9 ~~~ ~ 266 Shannon et al. TABLE VIII. Labor Problem-Solving Style on Joint Health and Safety Committee (JHSC): by Lost-Time Frequency Rate (LTFR) Category' Variable Low Medium High P Frequency with which JHSC worker members: 1 = never, 7 = often Provided information on problem W M Offered to study problem with management W M Said they would take issue to Ministry of Labor W M Said they would take issue to collective bargaining W M Said they would present grievance on H&S W M I4 'W = Worker co-chair response; M = management co-chair response. TABLE IX. Other Aspects of the Internal Responsibility System: by Lost-Time Frequency Rate (LTFR) Category Variable Low Medium High p Work refusal in previous 3 years (management response) (% yes) Health and safety orders issued by Ministry of Labor in ('lo yes) Labour perception of consequences of filing WCB claim 1 = none, 7 = a great deala Threat to job security Hassling by management Hassling by co-workers jwcb - Worker's CornDensation Board long-term disability plan, greater expectation that employees use their own initiative, greater perceived effectiveness in supervision of employees, and encouragement of longterm commitment from skilled employees. (The last was significant only at the 0. I level.) The proportion of variance explained was split roughly equally between the "confounders" and these other variables. Given the lack of precision with which such variables are measured, this is likely to underestimate their importance. Further, we have already noted the problems with our data, so emphasize the limitations of this analysis. DI SCU N Before considering the substantive results, we examine some methodological issues. Firstly, the response proportion was not as high as we would have wished, although it was very good for this type of study. We note that it was similar across the different LTFR categories. Further, the telephone survey responses for those companies that did not complete the written questionnaire were similarly distributed to the questionnaire an-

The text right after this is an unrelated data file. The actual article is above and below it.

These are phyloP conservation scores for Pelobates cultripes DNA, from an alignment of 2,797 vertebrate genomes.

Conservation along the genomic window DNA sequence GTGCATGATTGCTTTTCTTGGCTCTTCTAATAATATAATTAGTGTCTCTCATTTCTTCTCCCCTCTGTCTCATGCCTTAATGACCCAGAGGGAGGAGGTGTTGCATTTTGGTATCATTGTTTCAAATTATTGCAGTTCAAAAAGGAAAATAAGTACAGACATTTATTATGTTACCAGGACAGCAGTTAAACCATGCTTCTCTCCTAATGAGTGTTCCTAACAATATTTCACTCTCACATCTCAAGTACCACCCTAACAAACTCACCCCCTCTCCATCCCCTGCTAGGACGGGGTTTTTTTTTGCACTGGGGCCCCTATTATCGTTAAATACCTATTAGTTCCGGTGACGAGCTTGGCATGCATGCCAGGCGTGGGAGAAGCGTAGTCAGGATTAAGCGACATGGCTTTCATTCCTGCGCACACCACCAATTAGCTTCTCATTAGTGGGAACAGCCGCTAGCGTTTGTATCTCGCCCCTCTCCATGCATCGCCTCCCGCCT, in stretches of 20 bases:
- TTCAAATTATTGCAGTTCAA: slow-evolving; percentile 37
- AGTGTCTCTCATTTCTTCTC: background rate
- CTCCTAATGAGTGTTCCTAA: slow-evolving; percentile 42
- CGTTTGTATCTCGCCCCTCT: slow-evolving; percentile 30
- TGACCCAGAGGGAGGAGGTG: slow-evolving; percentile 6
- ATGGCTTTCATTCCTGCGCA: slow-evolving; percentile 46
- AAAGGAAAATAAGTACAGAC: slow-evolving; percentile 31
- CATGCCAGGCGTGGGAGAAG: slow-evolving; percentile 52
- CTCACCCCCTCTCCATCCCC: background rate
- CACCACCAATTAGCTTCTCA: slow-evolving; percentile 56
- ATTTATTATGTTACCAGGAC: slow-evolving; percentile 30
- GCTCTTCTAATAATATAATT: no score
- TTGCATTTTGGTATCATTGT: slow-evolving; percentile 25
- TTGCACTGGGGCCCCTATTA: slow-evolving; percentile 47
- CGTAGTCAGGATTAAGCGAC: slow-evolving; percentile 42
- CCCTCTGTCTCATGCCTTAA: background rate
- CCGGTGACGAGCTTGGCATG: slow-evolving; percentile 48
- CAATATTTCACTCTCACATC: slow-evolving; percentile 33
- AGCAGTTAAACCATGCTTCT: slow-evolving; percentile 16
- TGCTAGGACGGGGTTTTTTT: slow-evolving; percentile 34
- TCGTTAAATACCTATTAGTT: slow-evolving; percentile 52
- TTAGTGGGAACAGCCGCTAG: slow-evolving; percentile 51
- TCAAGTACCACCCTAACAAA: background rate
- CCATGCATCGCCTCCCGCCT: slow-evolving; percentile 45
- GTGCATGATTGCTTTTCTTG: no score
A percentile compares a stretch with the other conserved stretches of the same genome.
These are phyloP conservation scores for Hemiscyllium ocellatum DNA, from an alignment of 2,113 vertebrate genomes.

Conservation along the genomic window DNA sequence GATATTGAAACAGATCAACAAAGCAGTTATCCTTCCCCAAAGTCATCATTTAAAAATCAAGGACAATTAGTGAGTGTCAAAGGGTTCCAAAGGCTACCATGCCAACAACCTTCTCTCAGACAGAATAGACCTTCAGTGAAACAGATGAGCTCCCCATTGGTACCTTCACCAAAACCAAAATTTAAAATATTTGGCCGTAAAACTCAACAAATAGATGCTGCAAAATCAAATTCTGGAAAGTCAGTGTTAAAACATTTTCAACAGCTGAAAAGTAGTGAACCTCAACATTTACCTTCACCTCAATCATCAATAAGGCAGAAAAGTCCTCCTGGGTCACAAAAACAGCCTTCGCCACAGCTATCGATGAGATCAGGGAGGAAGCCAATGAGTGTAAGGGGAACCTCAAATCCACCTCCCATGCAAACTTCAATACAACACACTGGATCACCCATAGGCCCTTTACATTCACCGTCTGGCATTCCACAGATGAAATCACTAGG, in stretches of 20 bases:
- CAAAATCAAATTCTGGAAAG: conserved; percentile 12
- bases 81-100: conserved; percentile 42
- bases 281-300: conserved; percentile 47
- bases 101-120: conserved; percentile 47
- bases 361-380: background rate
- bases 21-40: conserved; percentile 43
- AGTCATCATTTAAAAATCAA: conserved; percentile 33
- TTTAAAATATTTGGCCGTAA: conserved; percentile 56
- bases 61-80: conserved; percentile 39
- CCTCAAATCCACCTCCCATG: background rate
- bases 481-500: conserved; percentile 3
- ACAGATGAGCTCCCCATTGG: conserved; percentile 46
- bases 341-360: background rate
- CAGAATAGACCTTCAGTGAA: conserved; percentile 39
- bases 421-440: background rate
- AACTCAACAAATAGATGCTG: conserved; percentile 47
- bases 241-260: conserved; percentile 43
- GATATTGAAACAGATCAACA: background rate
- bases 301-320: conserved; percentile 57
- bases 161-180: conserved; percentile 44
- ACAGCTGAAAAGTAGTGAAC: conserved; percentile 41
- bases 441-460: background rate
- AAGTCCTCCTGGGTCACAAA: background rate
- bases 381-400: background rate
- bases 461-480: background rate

10 Workplace Organization and Accident Rates 267 swers when completed. Thus we believe that coniparisons of high. medium. and low LTFR worksites are valid. Secondly, some data were missing, even when we received a completed questionnaire. This was probably inevitable, given that some items were controversial or required access to relevant data. Generally, though, the forms were conipleted well, but the missing data limited the extent to which we could conduct multivariable analyses. Thirdly, there were some differences in response between management and workers when asked the same question. In general these differences were acceptable, because they depended on perception rather than on objective data. We anticipate a separate report on this topic. Another issue is that the data were cross-sectional, so the issue of temporality arises. We believe though that we can usually identify when variables were likely to have been outcomes rather than causes of. Also, we hope that, when data become available in the future, we can look at LTFR in the period uffer the questionnaire completion. We used as outcomes the LTFR. This is not perfectsince it depends on such things as compliance with WC reporting requirements. (A recent study by the Ontario WCB found that a substantial proportion of companies stated that they do not always follow statutory reporting procedures [Research and Evaluation Branch, 19921). We believe though that it was the best measure available. It is unlikely that the threefold difference in LTFR from low to high categories would result from reporting problems. Further, questions on hassling of workers who submit compensation claims showed no difference between the three LTFR categories, implying that hassling would not bias any relationships. There might though be some dilution of any real associations. In contrast, many variables were examined, so that some relationships found were likely significant by chance. To overcome this, in considering our interpretation we looked for both statistical significance und a consistent trend across the three LTFR categories. In addition. we looked for consistency in the trends in similar sorts of questions (although for reasons of space we have not shown a11 similar questions). Finally. even highly significant relationships tended to occur with relatively small differences on the 1-7 scale. Thus, a difference from low to high of one point on the scale was commonly significant at the 0.01 level. On the other hand, when differences in proportions between categories were significant, they were substantial in absolute terms. We now consider the main results. Companies with older workers, workers with longer seniority, and with low turnover tended to have lower LTFR. Since these characteristics are correlated. we cannot tell which, if any, lead to lower accident rates4r indeed whether companies that treat their workers well and retain them are also better able to maintain safer workplaces. This result emphasizes the importance of considering demographic variables as confounders. Lower grievance rates and better labor relations (at least as perceived by management) were related to lower claim rates. So were encouragement by management of long-term career commitment from each of several levels of employees, provision of a long-term disability plan and, to a lesser extent (p = 0.09), high ranking of moral obligation as a reason for considering OHS important. Taken together, these portray managements who demonstrate their concern for their workforce with concrete actions. Lower LTFR were also associated with greater worker participation as well as lower expectation that workers simply follow management instructions. These would suggest that empowerment is important-that worker participation in the final selection of new equipment was not related to LTFR may be because input at an earlier stage is more important. or perhaps implies the relevance of software rather than hardware. Neither the status of the health and safety coordinator nor the existence of a written H&S policy was related to lower rates. Factors that were related were: defining H&S in every manager s job description; the importance of H&S performance in managers annual appraisals; and attendance by the senior manager at H&S meetings. Once again, these are concrete expressions of how importantly management treats OHS. The activities of the JHSC were generally unrelated to LTFR. The main feature of the JHSC that was related to LTFR was part of its problem-solving style-when labor or management more often threatened to go outside the committee the LTFR were higher. This suggests that a less effective JHSC is one in which the parties make fewer efforts to solve their disagreements internally. Given its limitations. we do not emphasize our regression analysis. Nevertheless, it is broadly consistent with these conclusions. It appears that going through the motions is insufficient for optional safety performance. True good faith commitment is required. ACKNOWLEDGMENTS We thank the Industrial Accident Prevention Association for funding the study. Among other contributions, we note particularly those of Linda Ploom and Ross Evans. Marlene Taylor carried out many essential tasks, including typing the manuscript. REFERENCES Coheri J ( 1988): Statistical Power Analpis for the Behavioral Sciences (Second Edition). Hillsdale. NJ: Lawrerice Erlheuin Associales.